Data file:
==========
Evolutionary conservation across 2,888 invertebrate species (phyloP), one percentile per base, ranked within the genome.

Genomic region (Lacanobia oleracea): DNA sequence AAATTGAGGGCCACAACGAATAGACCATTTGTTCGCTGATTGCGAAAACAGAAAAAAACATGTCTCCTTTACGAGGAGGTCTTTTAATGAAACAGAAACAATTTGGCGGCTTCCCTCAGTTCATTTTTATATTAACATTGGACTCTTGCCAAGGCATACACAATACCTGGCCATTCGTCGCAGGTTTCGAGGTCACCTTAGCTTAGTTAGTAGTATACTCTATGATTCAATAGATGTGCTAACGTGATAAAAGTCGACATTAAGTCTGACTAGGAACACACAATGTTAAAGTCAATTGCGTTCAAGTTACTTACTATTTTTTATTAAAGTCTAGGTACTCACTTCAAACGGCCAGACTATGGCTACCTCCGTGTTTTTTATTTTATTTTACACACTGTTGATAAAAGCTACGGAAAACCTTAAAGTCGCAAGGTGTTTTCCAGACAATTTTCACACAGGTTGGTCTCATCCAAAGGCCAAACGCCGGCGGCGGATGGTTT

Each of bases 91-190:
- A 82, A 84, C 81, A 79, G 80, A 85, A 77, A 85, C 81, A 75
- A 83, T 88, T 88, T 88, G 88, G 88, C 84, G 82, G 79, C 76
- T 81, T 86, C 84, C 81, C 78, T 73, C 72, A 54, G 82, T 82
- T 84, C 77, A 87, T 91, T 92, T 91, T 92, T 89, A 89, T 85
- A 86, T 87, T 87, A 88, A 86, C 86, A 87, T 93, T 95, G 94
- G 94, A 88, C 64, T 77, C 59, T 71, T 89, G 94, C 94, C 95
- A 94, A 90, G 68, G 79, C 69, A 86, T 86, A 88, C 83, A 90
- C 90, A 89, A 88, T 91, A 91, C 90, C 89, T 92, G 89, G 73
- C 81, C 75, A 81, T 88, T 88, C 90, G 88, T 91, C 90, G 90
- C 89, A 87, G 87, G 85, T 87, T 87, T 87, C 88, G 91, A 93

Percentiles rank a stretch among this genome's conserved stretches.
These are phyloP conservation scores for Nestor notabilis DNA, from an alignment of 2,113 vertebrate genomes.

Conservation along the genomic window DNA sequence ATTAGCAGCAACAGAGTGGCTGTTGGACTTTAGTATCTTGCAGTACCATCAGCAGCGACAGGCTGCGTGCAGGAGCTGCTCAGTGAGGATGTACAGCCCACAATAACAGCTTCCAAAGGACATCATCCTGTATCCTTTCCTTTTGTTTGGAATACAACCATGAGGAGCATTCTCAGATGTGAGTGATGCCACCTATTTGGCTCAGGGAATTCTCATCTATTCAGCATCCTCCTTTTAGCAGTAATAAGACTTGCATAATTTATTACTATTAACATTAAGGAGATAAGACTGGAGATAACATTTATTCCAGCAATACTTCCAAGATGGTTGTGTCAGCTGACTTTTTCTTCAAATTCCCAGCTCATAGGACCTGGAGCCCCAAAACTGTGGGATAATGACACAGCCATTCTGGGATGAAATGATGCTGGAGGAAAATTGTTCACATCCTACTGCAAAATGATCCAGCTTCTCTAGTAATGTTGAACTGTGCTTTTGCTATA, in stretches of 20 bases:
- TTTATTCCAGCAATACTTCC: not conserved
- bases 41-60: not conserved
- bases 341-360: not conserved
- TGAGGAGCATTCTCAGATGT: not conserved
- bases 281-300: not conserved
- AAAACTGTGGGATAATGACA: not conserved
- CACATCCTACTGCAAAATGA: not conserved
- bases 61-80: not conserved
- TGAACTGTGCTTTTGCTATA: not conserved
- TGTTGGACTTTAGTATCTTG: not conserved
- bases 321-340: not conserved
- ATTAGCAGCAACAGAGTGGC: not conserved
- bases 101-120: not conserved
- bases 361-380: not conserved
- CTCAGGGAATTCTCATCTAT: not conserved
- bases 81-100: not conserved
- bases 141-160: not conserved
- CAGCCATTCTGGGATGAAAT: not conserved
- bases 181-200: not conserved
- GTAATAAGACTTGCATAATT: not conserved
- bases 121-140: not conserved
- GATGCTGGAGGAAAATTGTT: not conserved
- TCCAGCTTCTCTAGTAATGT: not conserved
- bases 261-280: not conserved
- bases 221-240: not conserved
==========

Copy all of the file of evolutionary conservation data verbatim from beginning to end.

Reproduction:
Evolutionary conservation across 2,888 invertebrate species (phyloP), one percentile per base, ranked within the genome.

Genomic region (Lacanobia oleracea): DNA sequence AAATTGAGGGCCACAACGAATAGACCATTTGTTCGCTGATTGCGAAAACAGAAAAAAACATGTCTCCTTTACGAGGAGGTCTTTTAATGAAACAGAAACAATTTGGCGGCTTCCCTCAGTTCATTTTTATATTAACATTGGACTCTTGCCAAGGCATACACAATACCTGGCCATTCGTCGCAGGTTTCGAGGTCACCTTAGCTTAGTTAGTAGTATACTCTATGATTCAATAGATGTGCTAACGTGATAAAAGTCGACATTAAGTCTGACTAGGAACACACAATGTTAAAGTCAATTGCGTTCAAGTTACTTACTATTTTTTATTAAAGTCTAGGTACTCACTTCAAACGGCCAGACTATGGCTACCTCCGTGTTTTTTATTTTATTTTACACACTGTTGATAAAAGCTACGGAAAACCTTAAAGTCGCAAGGTGTTTTCCAGACAATTTTCACACAGGTTGGTCTCATCCAAAGGCCAAACGCCGGCGGCGGATGGTTT

Each of bases 91-190:
- A 82, A 84, C 81, A 79, G 80, A 85, A 77, A 85, C 81, A 75
- A 83, T 88, T 88, T 88, G 88, G 88, C 84, G 82, G 79, C 76
- T 81, T 86, C 84, C 81, C 78, T 73, C 72, A 54, G 82, T 82
- T 84, C 77, A 87, T 91, T 92, T 91, T 92, T 89, A 89, T 85
- A 86, T 87, T 87, A 88, A 86, C 86, A 87, T 93, T 95, G 94
- G 94, A 88, C 64, T 77, C 59, T 71, T 89, G 94, C 94, C 95
- A 94, A 90, G 68, G 79, C 69, A 86, T 86, A 88, C 83, A 90
- C 90, A 89, A 88, T 91, A 91, C 90, C 89, T 92, G 89, G 73
- C 81, C 75, A 81, T 88, T 88, C 90, G 88, T 91, C 90, G 90
- C 89, A 87, G 87, G 85, T 87, T 87, T 87, C 88, G 91, A 93

Percentiles rank a stretch among this genome's conserved stretches.
These are phyloP conservation scores for Nestor notabilis DNA, from an alignment of 2,113 vertebrate genomes.

Conservation along the genomic window DNA sequence ATTAGCAGCAACAGAGTGGCTGTTGGACTTTAGTATCTTGCAGTACCATCAGCAGCGACAGGCTGCGTGCAGGAGCTGCTCAGTGAGGATGTACAGCCCACAATAACAGCTTCCAAAGGACATCATCCTGTATCCTTTCCTTTTGTTTGGAATACAACCATGAGGAGCATTCTCAGATGTGAGTGATGCCACCTATTTGGCTCAGGGAATTCTCATCTATTCAGCATCCTCCTTTTAGCAGTAATAAGACTTGCATAATTTATTACTATTAACATTAAGGAGATAAGACTGGAGATAACATTTATTCCAGCAATACTTCCAAGATGGTTGTGTCAGCTGACTTTTTCTTCAAATTCCCAGCTCATAGGACCTGGAGCCCCAAAACTGTGGGATAATGACACAGCCATTCTGGGATGAAATGATGCTGGAGGAAAATTGTTCACATCCTACTGCAAAATGATCCAGCTTCTCTAGTAATGTTGAACTGTGCTTTTGCTATA, in stretches of 20 bases:
- TTTATTCCAGCAATACTTCC: not conserved
- bases 41-60: not conserved
- bases 341-360: not conserved
- TGAGGAGCATTCTCAGATGT: not conserved
- bases 281-300: not conserved
- AAAACTGTGGGATAATGACA: not conserved
- CACATCCTACTGCAAAATGA: not conserved
- bases 61-80: not conserved
- TGAACTGTGCTTTTGCTATA: not conserved
- TGTTGGACTTTAGTATCTTG: not conserved
- bases 321-340: not conserved
- ATTAGCAGCAACAGAGTGGC: not conserved
- bases 101-120: not conserved
- bases 361-380: not conserved
- CTCAGGGAATTCTCATCTAT: not conserved
- bases 81-100: not conserved
- bases 141-160: not conserved
- CAGCCATTCTGGGATGAAAT: not conserved
- bases 181-200: not conserved
- GTAATAAGACTTGCATAATT: not conserved
- bases 121-140: not conserved
- GATGCTGGAGGAAAATTGTT: not conserved
- TCCAGCTTCTCTAGTAATGT: not conserved
- bases 261-280: not conserved
- bases 221-240: not conserved